The House Appropriations Committee is expected to consider Housing and Urban Development funding contained in a subcommittee fiscal year 2018 spending bill on Monday night. The bill is a “mixed bag,” according to LeadingAge.

The legislation includes a net discretionary total of $38.3 billion for HUD, a decrease of $487 million below the fiscal year 2017-enacted level and $6.9 billion above the request, according to the committee. The bill provides $573 million for the Section 202 Housing for the Elderly program, $70.6 million above the current level.

“There’s some good news in there,” Linda Couch, LeadingAge’s vice president of housing policy, told McKnight’s Senior Living. The House Transportation, Housing and Urban Development Appropriations Subcommittee bill, which was voted out of the subcommittee on July 11, she said, “rejected all of President Trump’s rental reforms, which would have been really damaging, both to older adult residents of HUD-assisted housing, including 202 residents, and owners, because it would have raised rents on residents and frozen subsidy levels for owners at last year’s levels.”

In fact, Couch said, Trump’s rental reforms contained some provisions that could have been seen as attractive targets for cuts at a time when the federal government is looking to save money, so LeadingAge is pleased that the subcommittee’s bill contains:

  • A “significant” increase in Section 202 program funding to accommodate increased renewal needs for rental subsidies for next year.
  • An increase for the service coordinator program, which not only would preserve existing service coordinators positions currently serving residents but also would add service coordinators to additional properties. Only about half of Section 202 properties currently have service coordinators, Couch said. “The more service coordinators we can get, the more residents can be served, can be given the opportunity to age in place. So that’s great,” she added.

The subcommittee’s bill, Couch said, also contains some bad news for affordable housing, however:

  • Voucher program funding that LeadingAge considers “insufficient” for existing housing. “The bill would underfund the housing choice voucher program by about 140,000 units, according to the Center on Budget and Policy Priorities, so that’s 140,000 households that get a housing voucher today that housing authorities won’t have the cash to serve next year,” Couch said. “About 25% of voucher households are seniors, so we really rely on that program as a stable source of funding.”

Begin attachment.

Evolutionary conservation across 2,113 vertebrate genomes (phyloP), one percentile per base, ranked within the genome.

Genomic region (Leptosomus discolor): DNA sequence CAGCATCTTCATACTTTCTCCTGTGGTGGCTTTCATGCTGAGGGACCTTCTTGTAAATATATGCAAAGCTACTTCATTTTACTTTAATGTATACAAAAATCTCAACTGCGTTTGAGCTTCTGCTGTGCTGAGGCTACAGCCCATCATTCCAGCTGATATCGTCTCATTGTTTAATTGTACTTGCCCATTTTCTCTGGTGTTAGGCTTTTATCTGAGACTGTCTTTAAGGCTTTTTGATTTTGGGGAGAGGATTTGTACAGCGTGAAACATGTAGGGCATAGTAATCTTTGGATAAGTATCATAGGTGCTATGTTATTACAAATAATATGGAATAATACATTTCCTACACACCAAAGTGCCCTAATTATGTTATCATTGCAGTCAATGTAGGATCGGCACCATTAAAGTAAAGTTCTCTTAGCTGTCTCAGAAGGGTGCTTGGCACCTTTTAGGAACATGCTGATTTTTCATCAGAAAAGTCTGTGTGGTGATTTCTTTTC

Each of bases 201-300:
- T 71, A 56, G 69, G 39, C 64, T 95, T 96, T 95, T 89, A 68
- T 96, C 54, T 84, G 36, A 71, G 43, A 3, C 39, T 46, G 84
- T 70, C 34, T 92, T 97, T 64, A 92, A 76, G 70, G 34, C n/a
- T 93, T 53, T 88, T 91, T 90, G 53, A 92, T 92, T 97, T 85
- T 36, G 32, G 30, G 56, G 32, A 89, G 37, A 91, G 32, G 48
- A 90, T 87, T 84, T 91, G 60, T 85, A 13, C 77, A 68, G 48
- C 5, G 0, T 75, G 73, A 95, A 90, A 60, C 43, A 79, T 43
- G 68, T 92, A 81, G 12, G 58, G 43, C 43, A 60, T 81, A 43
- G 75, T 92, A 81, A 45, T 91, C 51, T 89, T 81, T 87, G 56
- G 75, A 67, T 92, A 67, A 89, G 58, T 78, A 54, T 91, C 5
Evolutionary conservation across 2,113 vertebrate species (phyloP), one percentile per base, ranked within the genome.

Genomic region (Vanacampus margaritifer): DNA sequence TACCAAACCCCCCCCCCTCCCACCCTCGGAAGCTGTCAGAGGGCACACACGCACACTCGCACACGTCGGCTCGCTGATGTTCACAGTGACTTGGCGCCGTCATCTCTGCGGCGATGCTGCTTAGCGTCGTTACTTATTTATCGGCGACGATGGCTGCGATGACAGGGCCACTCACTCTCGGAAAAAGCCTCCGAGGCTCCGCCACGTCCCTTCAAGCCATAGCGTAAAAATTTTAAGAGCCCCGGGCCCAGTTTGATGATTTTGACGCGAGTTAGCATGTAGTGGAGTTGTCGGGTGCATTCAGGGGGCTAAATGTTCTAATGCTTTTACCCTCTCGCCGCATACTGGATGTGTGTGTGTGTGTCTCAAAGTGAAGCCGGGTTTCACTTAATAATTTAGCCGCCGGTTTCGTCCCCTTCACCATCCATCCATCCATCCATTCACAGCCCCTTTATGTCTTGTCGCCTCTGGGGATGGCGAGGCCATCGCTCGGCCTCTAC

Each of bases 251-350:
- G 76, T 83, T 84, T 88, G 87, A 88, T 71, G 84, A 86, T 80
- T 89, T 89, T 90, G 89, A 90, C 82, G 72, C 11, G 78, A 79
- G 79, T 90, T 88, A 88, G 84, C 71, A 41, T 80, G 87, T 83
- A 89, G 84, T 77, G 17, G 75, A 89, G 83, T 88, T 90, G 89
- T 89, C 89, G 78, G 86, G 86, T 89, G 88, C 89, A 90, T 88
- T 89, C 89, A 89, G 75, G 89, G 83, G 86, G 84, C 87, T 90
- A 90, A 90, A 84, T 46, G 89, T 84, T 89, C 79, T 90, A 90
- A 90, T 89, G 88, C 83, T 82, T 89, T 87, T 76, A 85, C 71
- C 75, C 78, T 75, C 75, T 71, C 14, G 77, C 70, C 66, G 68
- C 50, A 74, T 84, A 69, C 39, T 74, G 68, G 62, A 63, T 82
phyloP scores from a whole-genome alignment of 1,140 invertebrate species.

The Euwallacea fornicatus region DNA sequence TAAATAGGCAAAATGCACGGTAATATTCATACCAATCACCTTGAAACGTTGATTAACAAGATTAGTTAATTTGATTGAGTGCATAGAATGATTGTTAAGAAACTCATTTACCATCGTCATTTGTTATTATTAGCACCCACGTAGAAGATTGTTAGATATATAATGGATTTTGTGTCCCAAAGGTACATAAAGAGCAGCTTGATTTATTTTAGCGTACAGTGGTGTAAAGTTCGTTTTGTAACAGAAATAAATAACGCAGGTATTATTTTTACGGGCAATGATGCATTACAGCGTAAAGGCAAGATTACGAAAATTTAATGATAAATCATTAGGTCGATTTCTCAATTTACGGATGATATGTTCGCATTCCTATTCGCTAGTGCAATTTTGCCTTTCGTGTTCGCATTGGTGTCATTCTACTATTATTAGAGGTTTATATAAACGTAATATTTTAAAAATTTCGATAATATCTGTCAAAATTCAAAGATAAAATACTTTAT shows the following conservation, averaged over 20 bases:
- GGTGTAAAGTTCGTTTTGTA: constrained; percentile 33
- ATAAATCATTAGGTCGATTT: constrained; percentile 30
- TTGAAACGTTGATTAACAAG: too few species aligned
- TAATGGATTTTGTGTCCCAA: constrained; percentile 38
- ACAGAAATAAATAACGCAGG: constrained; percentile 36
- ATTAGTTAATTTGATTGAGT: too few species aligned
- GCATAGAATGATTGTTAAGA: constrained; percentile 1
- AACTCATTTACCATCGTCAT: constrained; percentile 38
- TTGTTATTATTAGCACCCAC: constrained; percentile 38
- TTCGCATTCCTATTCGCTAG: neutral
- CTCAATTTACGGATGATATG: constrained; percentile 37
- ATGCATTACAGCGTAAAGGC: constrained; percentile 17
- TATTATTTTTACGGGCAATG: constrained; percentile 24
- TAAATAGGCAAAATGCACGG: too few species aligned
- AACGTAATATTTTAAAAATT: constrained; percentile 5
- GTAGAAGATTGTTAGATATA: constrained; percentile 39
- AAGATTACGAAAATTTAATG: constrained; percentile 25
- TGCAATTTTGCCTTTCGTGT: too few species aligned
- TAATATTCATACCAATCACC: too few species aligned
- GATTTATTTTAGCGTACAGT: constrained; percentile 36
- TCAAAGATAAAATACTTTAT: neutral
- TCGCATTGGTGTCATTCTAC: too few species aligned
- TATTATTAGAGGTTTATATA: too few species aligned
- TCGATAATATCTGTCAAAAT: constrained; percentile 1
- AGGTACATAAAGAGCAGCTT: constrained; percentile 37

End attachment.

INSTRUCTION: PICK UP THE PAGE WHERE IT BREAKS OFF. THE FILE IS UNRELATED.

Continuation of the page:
• Public housing funding cuts. Approximately one-third of public housing units serve seniors, Couch said, adding: “You can’t cut public housing without putting senior housing at risk.”
  • Reduced funding for the HOME Investment Partnerships block grant program that enables state and local governments to assist those who wish to develop or preserve affordable housing. “We’ve seen HOME funding decline pretty steadily over the last several years,” Couch said. In the subcommittee bill, the program is funded at $850 million, $100 million below the current year.
  • No increase in funding for homelessness assistance grants. The funding in the subcommittee bill remains at $2.4 billion. “Homelessness among seniors is on the rise and is expected to increase with not just the increasing senior population but because the increasing senior population is going to be poorer than before,” Couch said. “And so if we don’t do anything to combat it, homelessness will increase among seniors.”

In late June, LeadingAge held a Save HUD 202 rally in Washington, D.C. Those efforts continue.

LeadingAge, Couch said, will be advocating to improve funding for all HUD programs affecting older adults. “Every HUD program is a senior housing program, as far as we see it,” she said.

The organization also will be keeping an eye on whether a rental assistance demonstration program to help older Section 202 properties access private capital for preservation efforts will be expanded in some version of the HUD appropriations bill in the House or later in the Senate.

“We think that makes a lot of sense,” Couch said. “It protects the significant investments that Congress has already made in these programs.”